She opened her purse, took out a wad of money. Her roommate, a few friends had all pitched in. She’d even gotten Matt to throw a $50 her way. Not without a comment about the high cost of sex these days, of course. The jerk. The nurse took the cash, counted it carefully, before tucking it into her front pocket.
The door opened after she rapped on it twice. Pushing Marissa inside, she tugged the door closed with a whomp.
Marissa looked at the doctor. He was old, his eyes keen, with a bit of a pot belly. He looked at her, as well. His eyes lingered on her breasts. He made her feel…queasy.
“Take off your pants and undies. Up on the table, girl.”
She swallowed. She looked around for a jonny or something to cover herself with. He sat and watched her, implacably. After a frozen moment, she fumbled with the button and zipper of her jeans. She had to slip off her sneakers to get the jeans off.
“okay,” she said, her voice husky with fear as she slid up on the table. “I’m…ready.”. She had no idea how this worked. Didn’t know how much it would hurt. Didn’t know anything about an abortion, except that one day you were pregnant and the next, you weren’t.
She scooted back on the table. He lifted her legs to the stirrups, binding them in. Coming around to the side, he flopped one fat leather strap around her waist, and leaned across her, his body almost laying on her, to reach the other side of the strap. In moments he had buckled her in. Her heart was racing with nerves.
She felt probing along her vagina, a finger stroking over her. It was followed with the feeling of something pressing inside of her. Not his fingers. Surely not.
In a moment, she felt the hand withdraw. He rose to stand between her splayed legs. She watched, helpless, as he unzipped his pants. She knew he was going to rape her. She was powerless to stop him, strapped down as she was. The door opened and the nurse came in. She stood and watched the doctor with a faint smirk on her face.
Pressing hard against her, he groaned as he came. She lay crying as he fastened his pants. Pushing off from the door, the nurse crossed the room. Opening a cabinet, she removed a tray with a variety of instruments on it, and brought it to where Marissa lay, crying on the table. The doctor looked at the tray, and selected a tool.
She didn’t remember driving home, only the unceasing flow of blood. It was like the worst period, ever. She lay in bed, shivering. Her roommate checked on her periodically. She didn’t remember the ambulance ride. She woke in the hospital a week later.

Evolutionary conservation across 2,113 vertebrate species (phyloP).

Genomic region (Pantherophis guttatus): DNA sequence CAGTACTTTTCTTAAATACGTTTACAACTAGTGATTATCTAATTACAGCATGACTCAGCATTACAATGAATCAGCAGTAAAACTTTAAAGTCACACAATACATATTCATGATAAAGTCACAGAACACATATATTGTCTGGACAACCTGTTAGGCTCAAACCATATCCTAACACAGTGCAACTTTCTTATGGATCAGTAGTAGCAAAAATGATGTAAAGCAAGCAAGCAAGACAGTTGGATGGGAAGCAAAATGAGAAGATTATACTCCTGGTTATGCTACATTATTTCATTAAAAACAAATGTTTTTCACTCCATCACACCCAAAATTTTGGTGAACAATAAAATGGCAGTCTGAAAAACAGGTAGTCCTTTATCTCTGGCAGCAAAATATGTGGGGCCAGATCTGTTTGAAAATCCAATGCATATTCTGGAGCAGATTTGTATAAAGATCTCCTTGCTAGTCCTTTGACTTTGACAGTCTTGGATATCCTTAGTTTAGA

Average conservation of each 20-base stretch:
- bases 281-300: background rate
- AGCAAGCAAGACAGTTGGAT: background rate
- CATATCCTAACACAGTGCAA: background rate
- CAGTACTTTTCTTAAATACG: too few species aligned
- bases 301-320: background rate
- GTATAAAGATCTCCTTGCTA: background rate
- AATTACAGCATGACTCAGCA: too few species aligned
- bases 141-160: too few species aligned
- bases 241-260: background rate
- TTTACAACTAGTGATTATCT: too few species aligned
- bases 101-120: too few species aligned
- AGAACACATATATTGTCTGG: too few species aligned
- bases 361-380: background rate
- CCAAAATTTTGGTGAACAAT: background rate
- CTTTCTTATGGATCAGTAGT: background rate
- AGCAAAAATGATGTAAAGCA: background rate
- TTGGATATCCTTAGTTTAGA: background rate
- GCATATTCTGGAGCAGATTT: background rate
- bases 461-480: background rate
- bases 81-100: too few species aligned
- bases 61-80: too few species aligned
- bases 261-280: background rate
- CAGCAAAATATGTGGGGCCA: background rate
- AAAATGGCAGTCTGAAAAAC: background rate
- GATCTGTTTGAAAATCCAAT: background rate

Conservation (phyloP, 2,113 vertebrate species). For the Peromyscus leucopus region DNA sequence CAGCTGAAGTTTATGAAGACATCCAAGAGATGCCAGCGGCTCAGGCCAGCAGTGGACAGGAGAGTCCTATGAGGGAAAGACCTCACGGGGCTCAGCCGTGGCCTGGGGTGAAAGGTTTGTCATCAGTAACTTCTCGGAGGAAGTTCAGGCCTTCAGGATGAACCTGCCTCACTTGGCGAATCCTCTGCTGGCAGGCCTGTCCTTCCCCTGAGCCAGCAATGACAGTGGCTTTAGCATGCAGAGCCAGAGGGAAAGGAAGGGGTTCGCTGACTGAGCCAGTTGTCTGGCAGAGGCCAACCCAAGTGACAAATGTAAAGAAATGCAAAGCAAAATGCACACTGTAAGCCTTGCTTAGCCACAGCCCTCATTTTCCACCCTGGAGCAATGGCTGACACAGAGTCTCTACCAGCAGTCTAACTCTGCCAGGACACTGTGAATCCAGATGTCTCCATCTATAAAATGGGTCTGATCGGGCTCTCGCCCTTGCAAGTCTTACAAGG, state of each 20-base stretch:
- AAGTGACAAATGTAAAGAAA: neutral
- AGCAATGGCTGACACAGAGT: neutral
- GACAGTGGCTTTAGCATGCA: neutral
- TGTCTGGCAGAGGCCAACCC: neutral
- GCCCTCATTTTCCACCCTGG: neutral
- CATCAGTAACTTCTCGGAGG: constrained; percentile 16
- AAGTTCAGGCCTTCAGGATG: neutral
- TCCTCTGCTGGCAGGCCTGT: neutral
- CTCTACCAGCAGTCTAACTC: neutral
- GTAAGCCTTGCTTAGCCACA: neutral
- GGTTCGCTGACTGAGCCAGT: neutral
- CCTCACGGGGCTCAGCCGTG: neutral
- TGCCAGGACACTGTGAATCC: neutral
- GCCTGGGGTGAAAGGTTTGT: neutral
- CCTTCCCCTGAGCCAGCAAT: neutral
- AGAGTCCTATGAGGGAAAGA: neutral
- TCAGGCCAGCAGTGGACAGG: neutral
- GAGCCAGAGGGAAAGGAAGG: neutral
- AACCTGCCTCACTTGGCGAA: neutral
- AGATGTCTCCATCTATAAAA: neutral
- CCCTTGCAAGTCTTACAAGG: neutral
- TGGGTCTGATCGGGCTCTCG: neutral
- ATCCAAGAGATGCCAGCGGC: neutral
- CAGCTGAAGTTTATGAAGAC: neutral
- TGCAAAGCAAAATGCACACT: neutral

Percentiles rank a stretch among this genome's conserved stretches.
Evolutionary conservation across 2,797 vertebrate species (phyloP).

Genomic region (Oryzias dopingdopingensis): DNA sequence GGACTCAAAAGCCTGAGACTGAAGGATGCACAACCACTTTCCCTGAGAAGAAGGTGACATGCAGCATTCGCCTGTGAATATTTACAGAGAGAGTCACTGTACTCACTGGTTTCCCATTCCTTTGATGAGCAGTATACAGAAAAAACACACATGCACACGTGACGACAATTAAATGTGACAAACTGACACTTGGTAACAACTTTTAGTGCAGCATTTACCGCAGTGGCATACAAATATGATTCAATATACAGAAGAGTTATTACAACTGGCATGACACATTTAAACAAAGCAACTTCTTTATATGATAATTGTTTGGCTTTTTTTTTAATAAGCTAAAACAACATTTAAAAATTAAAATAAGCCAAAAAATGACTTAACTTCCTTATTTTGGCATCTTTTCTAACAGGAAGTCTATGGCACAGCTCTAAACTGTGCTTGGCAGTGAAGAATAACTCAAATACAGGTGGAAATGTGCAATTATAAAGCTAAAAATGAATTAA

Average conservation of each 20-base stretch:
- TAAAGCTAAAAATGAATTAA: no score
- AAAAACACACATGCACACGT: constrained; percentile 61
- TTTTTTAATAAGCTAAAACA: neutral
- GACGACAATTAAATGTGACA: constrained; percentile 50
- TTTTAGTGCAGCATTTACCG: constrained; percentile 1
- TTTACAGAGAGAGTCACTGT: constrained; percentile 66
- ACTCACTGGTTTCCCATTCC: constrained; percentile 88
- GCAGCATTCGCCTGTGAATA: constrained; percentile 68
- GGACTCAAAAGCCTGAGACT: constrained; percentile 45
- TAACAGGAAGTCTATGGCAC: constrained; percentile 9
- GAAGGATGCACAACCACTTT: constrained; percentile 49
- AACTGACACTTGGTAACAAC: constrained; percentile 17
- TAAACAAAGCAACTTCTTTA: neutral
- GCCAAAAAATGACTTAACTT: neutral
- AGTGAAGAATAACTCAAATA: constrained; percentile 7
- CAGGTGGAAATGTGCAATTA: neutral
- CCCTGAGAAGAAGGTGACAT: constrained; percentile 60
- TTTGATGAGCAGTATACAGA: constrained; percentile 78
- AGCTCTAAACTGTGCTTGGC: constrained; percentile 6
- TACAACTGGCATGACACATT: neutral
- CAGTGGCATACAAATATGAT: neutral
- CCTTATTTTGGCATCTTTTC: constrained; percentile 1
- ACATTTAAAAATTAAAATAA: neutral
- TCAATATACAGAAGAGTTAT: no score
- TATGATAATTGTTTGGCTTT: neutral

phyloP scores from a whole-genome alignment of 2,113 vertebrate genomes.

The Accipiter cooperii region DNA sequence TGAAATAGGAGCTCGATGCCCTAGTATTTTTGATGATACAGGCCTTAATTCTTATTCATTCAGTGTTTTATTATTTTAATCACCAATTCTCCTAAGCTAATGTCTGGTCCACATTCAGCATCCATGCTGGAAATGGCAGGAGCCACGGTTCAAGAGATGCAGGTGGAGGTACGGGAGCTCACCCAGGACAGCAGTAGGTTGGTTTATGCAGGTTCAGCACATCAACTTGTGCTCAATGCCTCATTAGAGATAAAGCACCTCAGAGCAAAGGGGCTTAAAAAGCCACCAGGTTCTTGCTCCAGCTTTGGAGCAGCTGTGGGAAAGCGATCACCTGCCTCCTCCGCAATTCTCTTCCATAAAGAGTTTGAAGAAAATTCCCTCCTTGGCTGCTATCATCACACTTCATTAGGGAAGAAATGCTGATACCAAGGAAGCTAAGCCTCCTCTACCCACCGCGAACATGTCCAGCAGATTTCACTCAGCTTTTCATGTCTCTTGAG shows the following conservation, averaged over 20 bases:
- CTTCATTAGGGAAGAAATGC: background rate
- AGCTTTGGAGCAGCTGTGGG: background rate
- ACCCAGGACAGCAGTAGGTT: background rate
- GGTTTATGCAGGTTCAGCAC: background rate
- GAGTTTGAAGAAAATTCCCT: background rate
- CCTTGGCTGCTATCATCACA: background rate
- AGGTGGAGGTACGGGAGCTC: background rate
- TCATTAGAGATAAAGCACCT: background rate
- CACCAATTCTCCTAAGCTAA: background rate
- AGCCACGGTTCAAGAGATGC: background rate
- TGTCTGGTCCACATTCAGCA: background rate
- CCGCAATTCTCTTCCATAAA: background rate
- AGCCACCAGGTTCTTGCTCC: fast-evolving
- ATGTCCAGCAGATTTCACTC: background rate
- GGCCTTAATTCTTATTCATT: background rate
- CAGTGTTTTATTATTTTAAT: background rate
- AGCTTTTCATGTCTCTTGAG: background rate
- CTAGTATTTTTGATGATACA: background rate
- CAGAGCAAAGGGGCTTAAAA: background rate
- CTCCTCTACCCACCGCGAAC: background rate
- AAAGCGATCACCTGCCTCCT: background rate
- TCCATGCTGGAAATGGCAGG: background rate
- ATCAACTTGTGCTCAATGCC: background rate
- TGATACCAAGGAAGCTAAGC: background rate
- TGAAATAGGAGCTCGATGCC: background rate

Her mother sat by her bed, holding her hand as she became aware of her surroundings. It was obvious that she had been crying, her eyes red-rimmed.
“Mom…” Though she tried to speak, the sound was only a whisper.
Her mother leapt from the chair, ringing for the nurse, and stroking her face.
“Marissa, my sweet girl…”
“Mom?” she was dazed.
“We almost lost you..” Her mother stifled a sob as the nurse came into the room.
She looked down at Marissa, taking her pulse.
“Lucky girl,” she said when she was done counting. “Doctor will be in shortly…she’s making rounds now.”
“You almost died.”
She could barely believe the doctors stark words.
“You had a severe abdominal infection. I’m sorry, Marissa, but I had to perform an emergency hysterectomy.”
The word rang in her head like an echo. She was barren. Sterile. She would never carry a child ever again. She cried tears of loss, her mother holding her hand.
Two works of fiction…although I will share that the 2nd story is based on a factual account I read recently about the effects of having an illegal abortion back in the pre-Roe v Wade Days.
My blog, my opinions. This is not about whether abortion is morally correct…but it IS about a woman’s right to SAFELY make that decision for herself. To legally be allowed to control the fate of her own body. To not be legally bound to becoming an incubator at the behest of a law.
Would I have an abortion? I don’t know, and I’ll never have to make that choice since I am sterile. I’ve never been so poor that i didn’t know where my next meal was coming from, worried about another mouth to feed. I’ve never carried a child in my body. But that is NOT the point. The point is that it is MY body, and MY choice to make.
I’ve watched the attacks on women, especially woman who may have no other option but to go to Planned Parenthood rather than an OBGYN.
These attacks range from Komen for the Cure’s pulling financial support to Planned Parenthood (which is many women’s only option for medical care, including breast screenings, birth control aids, AIDS and other STD checkups, AND abortions), to pols saying “they didn’t worry about poor people because they already had a net there to catch them.” Oh. Really? I’ve known of several families who ran out of food before they ran out of month…helped by my church’s food pantry….and I’m sure they were not isolated cases.
Again, that is not my point here. I’m trying to illustrate two polar extremes of what could happen in a world where a woman’s body is legislated.
We need to just say no.